HOW CAN I TELL IF SOMEONE IS ABUSING SUBSTANCES?
Updated: Jun 7
Substance abuse is a very serious problem and involves any misuse of substances to cope with and numb negative emotions, self-medicate to cope with the results of poor mental health, or using a substance to get intoxicated or high. Overuse of alcohol, misuse of prescription drugs, as well as the use of illegal drugs can lead to substance use disorders. This will frequently lead to problems in relationships at home, work, or school as it changes the way a person looks, acts, and feels. The symptoms observed are linked to changes in the body and impact a person’s emotions and behavior. These issues can leave the person using and their loved ones feeling helpless and isolated and unsure of what to do next.
If you are concerned that you or your loved one is using substances in a way that you would consider substance abuse; it’s helpful to know the warning signs and when to seek treatment.
First let’s define substance abuse, now termed substance use disorder. Below are the criteria for substance use disorders as described in the DSM V which is the manual clinicians utilize to diagnose mental health and substance use disorders. These criteria apply to any substance used. If 2-3 symptoms are met, the use disorder is present but considered mild. If 4-5 symptoms are met-moderate. If 6 or more symptoms are met-severe.
· Use resulting in failure to fulfill major obligations (work, school, home).
· Recurrent use where physically hazardous such as driving while impaired, interacting with dangerous individuals to acquire substances, using despite warnings of worsening medical conditions.
· Craving or a strong desire to use.
· Continued use despite recurrent social problems such as the use causing troubles in relationships with others.
· A great deal of time spent getting, using, and/or recovering from the substance use.
· A need for increased amounts in order to achieve a “buzz” or intoxication-in other words building a tolerance.
· Substance is taken to relieve or avoid withdrawal symptoms (feeling sick, sweating, vomiting, or the shakes).
· Unsuccessful efforts to cut down or control use.
· Important hobbies or social or work activities are given up or reduced.
· Continued use despite negative medical or mood issues developing or being worsened by use of the substance.
In addition to the formal criteria, there are common, noticeable signs of escalating substance use.
The overuse of substances on a regular basis can lead to changes in the body. These changes manifest in observable symptoms such as:
· Changes in appetite, eating more or less than usual
· Bloodshot eyes, pupils larger or smaller than usual
· Poor skin tone
· Frequent sniffling, a runny nose
· Slurred speech, rambling, or fast-talking
· Constant or recurring illness
· Sudden weight loss/gain
· Lack of interest in personal grooming (not brushing teeth or combing hair, showering, changing, or washing clothes)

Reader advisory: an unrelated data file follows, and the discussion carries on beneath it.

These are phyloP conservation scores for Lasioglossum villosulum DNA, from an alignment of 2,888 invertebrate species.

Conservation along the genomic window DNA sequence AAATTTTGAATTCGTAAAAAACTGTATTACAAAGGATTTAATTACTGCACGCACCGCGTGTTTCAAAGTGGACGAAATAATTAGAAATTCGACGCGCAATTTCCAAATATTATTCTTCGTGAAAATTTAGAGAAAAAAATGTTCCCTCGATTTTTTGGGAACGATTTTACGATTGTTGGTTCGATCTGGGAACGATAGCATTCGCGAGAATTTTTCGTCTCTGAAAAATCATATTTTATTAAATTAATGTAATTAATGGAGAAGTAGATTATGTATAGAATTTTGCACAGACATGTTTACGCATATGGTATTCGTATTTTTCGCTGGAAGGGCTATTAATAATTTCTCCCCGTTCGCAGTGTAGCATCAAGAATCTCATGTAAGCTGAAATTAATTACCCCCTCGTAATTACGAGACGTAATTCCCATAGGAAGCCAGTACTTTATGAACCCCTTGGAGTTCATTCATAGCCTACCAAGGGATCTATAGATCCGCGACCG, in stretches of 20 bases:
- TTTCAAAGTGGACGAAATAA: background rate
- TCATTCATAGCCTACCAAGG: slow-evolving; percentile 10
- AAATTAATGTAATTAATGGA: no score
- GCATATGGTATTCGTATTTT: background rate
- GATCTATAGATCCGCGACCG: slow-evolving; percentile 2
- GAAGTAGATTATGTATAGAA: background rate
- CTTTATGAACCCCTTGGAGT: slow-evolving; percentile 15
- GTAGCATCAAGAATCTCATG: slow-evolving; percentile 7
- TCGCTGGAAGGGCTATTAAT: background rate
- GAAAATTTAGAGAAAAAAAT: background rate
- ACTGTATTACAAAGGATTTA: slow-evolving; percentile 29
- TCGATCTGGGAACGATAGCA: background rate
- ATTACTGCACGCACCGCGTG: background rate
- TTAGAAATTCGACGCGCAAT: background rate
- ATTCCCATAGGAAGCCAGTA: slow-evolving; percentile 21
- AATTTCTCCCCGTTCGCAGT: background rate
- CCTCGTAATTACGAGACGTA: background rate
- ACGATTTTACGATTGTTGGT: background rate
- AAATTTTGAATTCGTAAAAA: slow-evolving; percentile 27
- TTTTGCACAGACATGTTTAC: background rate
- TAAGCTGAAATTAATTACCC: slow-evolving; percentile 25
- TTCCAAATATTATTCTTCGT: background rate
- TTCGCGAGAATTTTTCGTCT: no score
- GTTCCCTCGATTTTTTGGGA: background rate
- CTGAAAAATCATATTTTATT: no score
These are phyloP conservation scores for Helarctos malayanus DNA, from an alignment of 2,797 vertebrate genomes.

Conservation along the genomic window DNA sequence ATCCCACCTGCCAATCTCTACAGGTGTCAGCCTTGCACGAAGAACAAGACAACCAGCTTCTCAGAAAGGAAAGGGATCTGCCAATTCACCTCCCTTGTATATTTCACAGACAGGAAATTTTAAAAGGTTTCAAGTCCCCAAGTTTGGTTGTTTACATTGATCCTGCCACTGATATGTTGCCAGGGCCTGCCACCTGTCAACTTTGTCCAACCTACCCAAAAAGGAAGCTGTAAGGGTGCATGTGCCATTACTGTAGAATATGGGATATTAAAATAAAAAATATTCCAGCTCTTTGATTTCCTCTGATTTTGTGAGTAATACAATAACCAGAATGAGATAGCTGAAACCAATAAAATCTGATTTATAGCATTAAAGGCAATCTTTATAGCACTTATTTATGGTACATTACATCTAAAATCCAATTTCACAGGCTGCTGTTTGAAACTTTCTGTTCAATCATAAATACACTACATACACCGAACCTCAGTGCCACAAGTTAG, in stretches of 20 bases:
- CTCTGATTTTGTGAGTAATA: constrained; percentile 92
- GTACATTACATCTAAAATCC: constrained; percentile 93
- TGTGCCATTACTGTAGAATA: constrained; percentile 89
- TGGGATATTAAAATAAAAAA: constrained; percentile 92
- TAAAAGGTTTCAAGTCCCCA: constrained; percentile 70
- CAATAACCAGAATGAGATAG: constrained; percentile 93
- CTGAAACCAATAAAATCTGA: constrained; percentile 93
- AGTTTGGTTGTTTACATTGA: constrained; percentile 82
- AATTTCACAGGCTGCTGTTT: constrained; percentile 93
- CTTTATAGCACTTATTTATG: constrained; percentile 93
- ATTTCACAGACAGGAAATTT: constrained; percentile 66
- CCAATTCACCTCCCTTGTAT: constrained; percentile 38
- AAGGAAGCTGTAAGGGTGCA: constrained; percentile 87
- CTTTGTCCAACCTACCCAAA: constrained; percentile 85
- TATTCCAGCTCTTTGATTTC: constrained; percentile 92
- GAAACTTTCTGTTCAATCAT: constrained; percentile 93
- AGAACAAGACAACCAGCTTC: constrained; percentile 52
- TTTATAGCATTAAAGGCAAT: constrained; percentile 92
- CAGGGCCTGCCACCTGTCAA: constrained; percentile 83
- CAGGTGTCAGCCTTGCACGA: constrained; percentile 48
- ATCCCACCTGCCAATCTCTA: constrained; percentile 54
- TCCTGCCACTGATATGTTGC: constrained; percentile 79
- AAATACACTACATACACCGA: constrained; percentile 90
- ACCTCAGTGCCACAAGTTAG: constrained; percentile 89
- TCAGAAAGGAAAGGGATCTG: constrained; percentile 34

· Changes in sleep patterns; sleeping for longer periods or less sleep occurring at different times of the day
· Unusual smells of the breath, body, clothing
· Impaired coordination; unexplained or frequent injuries
· Persistent cough
The use of substances can change the way people behave. At first these changes many happen infrequently but over time these changes may increase as substance use progresses.
· Isolation-wanting to spend more time alone
· Appearing tired, lack of energy for or interest in daily activities
· Lack of money
· Doctor shopping
· Declining performance at school or work
· Missing appointments or deadlines
· Legal troubles
· Risk taking
· Sudden change in friends or hangouts or changing friends frequently
· Losing interest in favorite hobbies or normal activities
Mood & Mindset
Overuse of substances affect the brain resulting in changes in a person’s mood and outlook.
· Depression/Mood swings
· Increasing use to cope with problems, to relax, to sleep, to improve mood
· Poor attitude
· Appears fearful, anxious, or paranoid with no reason
· Forgetfulness, trouble paying attention or concentrating
· Lack of motivation or care
Materials that are associated with concealing, packaging, or using substances may be found in the person’s room, home, clothes, car, or other personal items.
· Wrapping papers
· Razor Blades
· Pieces of straws
· Numerous empty bottles and/or cans of alcohol
It is a common misperception that a person must hit “rock bottom” before they are ready to be helped. In fact, it is harder for people to make positive life changes when they are down, and addiction has developed. It is time to seek help upon noticing any of the above symptoms. If you suspect someone you care about is misusing or overusing substances to cope with life; offer help and ask others to step in if needed so help can be obtained as soon as possible.
At A Helping Hand of Wilmington, our dedicated team of recovery clinicians are committed to helping you and your loved one take that first step towards reclaiming your life. We individually tailor each plan to our clients’ specific needs so that we can provide you with the best possible care. For any needed service we do not provide, we can provide you with referrals to attain whole-person care. We work collaboratively with all resources involved. Call us today, at 910-796-6868, or fill out the form on our website at www.ahelpinghandofwilmington.com and we will reach out to you. We are here because we care!